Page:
Poll – Biggest Obstacle to American Welding Excellence

Welding (or Materials Joining) Engineers, please vote on our latest poll, or view the results so far:

What do you think are the Top 2 biggest obstacles to welding excellence in American manufacturing, in the facilities you are personally familiar with?

(For Qualified Voters: Please, only vote if you are functionally experienced and/or titled and/or degreed as a welding or materials joining engineer, and have at least a Bachelor of Science degree in an Engineering discipline.  Everyone else, feel free to view the results.)

Remember to pick the Top Two obstacles!  [4/6/10 added two new choices to the bottom, by W.E. suggestion.]

See all of our Welding and Manufacturing Polls here.

5 Responses to Poll – Biggest Obstacle to American Welding Excellence

  1. Brian,
    Thank you for posting this pole. Our profession needs this visibility. The present economy and American corporate philosophy make it nearly impossible to succeed. In the eyes of managers, no matter what the problem, welding is the cause. The result is that in order to solve the problems that show up in welding, the Welding Engineer needs to take on the role of a Manufacturing Engineer, Mechanical Engineer and Production Supervisor and solve problems in other areas of the manufacturing process. This removes the Welding Engineer from the very job he/she is there for. The result, welding process is not perfected. It is getting worse, not better. Management needs to solve the underlying problems and let the Welding Engineer do what he/she is best at. Any comments?

    • Brian Dobben says:

      You’re welcome. Thank you for voting, and please pass along a link to all the W.E.’s you know. I think one thing you’ve touched on is the realistic need for the “big 3” schools to prepare W.E.’s/M.J.E.’s to assist throughout the manufacturing process. I haven’t written an article on this subject yet, but there’s a tricky balance there that is rarely explained and never covered well. Here’s the issue in a nutshell: because the welding process is the most complex, with the most variables, only the W.E. can effectively sort through the potential process improvements and assemble a planned combination to achieve stable quality in the welding assembly process in a cost-effective way. This means a couple of things: doing what can/should be done to better optimize & control the welding process, and pointing out what can/should reasonably be done in upstream processes to stabilize the welding (i.e., keep the weld joints from moving and stabilize/control fit-up gap variations). It doesn’t mean that the W.E. should do all things bending and stamping, but that he is the hub.

      You’re exactly right on the visibility – I think most of us have struggled as greatly with the invisibility of the critical roles we play, as with the invisibility of the welding process variables we work with. The blind ignorance we’re surrounded with can feel painful at times, and a big part of my desire with this blog is to help lessen this pain for other W.E.’s.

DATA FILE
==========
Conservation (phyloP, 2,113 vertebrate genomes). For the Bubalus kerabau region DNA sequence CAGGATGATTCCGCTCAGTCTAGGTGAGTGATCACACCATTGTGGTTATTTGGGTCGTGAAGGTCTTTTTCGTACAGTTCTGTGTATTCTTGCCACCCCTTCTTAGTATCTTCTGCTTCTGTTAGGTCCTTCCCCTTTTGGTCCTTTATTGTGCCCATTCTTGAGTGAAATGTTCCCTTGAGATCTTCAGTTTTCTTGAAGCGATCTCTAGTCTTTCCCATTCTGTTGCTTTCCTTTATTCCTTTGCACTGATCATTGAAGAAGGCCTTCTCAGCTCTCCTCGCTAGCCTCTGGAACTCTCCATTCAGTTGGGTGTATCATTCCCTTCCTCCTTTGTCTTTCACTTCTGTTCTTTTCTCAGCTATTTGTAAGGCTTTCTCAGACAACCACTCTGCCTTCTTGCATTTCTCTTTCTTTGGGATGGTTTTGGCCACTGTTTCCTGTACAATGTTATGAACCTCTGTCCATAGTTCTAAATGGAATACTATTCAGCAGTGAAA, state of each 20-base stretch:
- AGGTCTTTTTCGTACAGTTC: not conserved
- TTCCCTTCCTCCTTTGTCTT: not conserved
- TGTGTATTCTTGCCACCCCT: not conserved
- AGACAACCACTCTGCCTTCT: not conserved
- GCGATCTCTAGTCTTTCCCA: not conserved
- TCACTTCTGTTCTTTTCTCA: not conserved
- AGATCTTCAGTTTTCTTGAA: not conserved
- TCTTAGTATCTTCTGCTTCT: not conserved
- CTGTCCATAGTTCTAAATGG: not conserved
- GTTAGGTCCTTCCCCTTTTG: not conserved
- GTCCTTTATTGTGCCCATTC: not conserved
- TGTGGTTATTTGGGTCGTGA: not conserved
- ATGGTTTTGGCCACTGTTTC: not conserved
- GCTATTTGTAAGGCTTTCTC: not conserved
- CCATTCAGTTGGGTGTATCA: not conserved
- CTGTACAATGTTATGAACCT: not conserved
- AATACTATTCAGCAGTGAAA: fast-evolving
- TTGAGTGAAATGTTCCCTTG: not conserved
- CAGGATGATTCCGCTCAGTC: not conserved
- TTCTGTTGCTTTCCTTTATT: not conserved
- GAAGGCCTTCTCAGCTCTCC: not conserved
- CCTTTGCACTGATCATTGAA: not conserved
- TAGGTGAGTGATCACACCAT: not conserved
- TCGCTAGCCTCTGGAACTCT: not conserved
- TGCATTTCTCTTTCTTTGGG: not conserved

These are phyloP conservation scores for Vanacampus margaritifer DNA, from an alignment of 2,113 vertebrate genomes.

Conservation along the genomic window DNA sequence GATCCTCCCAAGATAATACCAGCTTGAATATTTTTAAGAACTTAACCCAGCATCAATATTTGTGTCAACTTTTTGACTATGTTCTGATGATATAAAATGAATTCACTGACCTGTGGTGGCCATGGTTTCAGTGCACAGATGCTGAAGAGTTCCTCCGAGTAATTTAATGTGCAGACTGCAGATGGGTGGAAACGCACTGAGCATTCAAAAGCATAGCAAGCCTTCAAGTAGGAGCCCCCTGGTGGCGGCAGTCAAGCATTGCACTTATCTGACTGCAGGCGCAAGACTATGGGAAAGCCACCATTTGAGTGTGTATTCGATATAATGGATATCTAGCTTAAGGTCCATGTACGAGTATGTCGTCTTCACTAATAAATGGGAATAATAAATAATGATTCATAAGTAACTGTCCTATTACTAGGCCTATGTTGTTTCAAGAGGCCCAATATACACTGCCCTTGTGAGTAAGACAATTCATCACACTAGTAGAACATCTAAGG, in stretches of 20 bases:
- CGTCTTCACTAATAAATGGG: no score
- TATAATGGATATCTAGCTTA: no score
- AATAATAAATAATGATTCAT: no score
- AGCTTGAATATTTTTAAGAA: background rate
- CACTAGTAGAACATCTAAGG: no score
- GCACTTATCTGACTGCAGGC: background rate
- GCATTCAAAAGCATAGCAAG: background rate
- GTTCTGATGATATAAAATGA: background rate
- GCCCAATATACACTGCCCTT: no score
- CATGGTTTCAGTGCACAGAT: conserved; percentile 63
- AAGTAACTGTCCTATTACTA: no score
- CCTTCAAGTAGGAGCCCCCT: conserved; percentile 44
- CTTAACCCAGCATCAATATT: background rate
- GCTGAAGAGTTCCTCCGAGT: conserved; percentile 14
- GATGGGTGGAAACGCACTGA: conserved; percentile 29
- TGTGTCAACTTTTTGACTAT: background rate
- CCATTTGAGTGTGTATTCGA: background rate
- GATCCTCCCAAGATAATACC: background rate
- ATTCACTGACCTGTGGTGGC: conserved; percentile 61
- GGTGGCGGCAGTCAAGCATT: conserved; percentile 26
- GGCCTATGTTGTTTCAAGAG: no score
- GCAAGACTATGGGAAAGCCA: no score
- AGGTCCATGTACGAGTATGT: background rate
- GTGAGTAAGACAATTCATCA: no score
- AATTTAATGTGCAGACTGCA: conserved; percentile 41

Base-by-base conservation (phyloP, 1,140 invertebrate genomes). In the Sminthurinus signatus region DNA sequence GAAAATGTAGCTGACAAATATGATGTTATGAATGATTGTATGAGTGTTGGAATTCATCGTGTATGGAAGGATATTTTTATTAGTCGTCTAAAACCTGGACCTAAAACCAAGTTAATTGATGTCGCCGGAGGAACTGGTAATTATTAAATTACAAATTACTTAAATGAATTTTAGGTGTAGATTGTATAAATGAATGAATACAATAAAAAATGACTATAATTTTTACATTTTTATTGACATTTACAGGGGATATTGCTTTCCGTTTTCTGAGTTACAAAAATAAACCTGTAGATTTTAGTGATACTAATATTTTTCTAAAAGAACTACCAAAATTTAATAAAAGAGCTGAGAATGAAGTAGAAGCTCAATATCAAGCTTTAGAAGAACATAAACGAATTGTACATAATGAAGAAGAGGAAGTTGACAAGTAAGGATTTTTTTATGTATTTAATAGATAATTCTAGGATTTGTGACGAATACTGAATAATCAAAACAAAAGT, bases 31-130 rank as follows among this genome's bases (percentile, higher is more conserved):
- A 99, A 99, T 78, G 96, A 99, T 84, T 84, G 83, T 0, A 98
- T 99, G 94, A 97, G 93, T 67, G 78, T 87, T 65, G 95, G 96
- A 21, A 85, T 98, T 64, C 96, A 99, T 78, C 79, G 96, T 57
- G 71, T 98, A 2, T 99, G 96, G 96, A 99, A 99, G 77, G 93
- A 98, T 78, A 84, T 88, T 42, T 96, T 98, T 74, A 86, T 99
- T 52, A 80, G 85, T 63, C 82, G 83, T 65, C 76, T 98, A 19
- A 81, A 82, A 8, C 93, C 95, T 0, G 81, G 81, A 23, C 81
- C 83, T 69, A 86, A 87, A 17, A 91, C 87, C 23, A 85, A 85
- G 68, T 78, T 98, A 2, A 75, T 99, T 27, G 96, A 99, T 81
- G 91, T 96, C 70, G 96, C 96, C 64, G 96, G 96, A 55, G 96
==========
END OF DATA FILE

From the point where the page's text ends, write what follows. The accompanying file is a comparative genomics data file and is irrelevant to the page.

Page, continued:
So my plan is that after we get some visible volume to the poll, I want to do an article to discuss the results, and highlight it in various forums and LinkedIn groups to stir interest.

      My suggestions on ways all W.E.’s can help in these efforts:
      1) Suggest other polls or articles you’d like to see.
      2) Forward these article and VisionaryWelding.org blog links to professionals you know, of ALL kinds: HR managers, Recruiters, engineers, CEO’s, Directors, Managers, Professors and others! If you notice, several articles touch on the pains of all engineers in manufacturing. A few thoughtful comments with an article link can be the seeds or catalysts for reality-shifts in YOUR own world and those of colleagues. Can you imagine the engineering experts in a process being able to make the process decisions rather than be forced to live with the decrees handed down?! How about being paid market value for a B.S. in welding/joining?
      3) Sign up in the righthand column for an e-mail subscription or RSS feeds.
      4) Read the articles and, as you have done Keith, make thoughtful comments and relevant contributions. Participation like that is not only contagious, but raises the activity level and search-engine relevance of the blog, making it easier for other thoughtful people to find.
      5) Add the blog as a homepage tab to your browser, so that when you open your browser, you’re reminded and are also adding to the number of active readers.

      Thank you again for your comments, Keith!

  2. Fred Schweighardt says:

    I find that even introducing the idea of a process change is astonishingly difficult. At the higher levels of management in a company, process change is viewed as a job for some underling, when mgt is the only one who can make and enforce the change. Welding productivity is at least 50% a management problem because they don’t have the will to make the changes. Much of this probably stems from lack of a trusted WE on staff who can verify and be in charge of evaluating proposals from consultants.

  3. Fred Schweighardt says:

    E-mail correction

  4. […] advantage of welding excellence?  What’s standing in the way?  Two years ago I started a survey poll asking manufacturing welding engineers “what do you think are the Top 2 biggest obstacles to welding excellence in American […]

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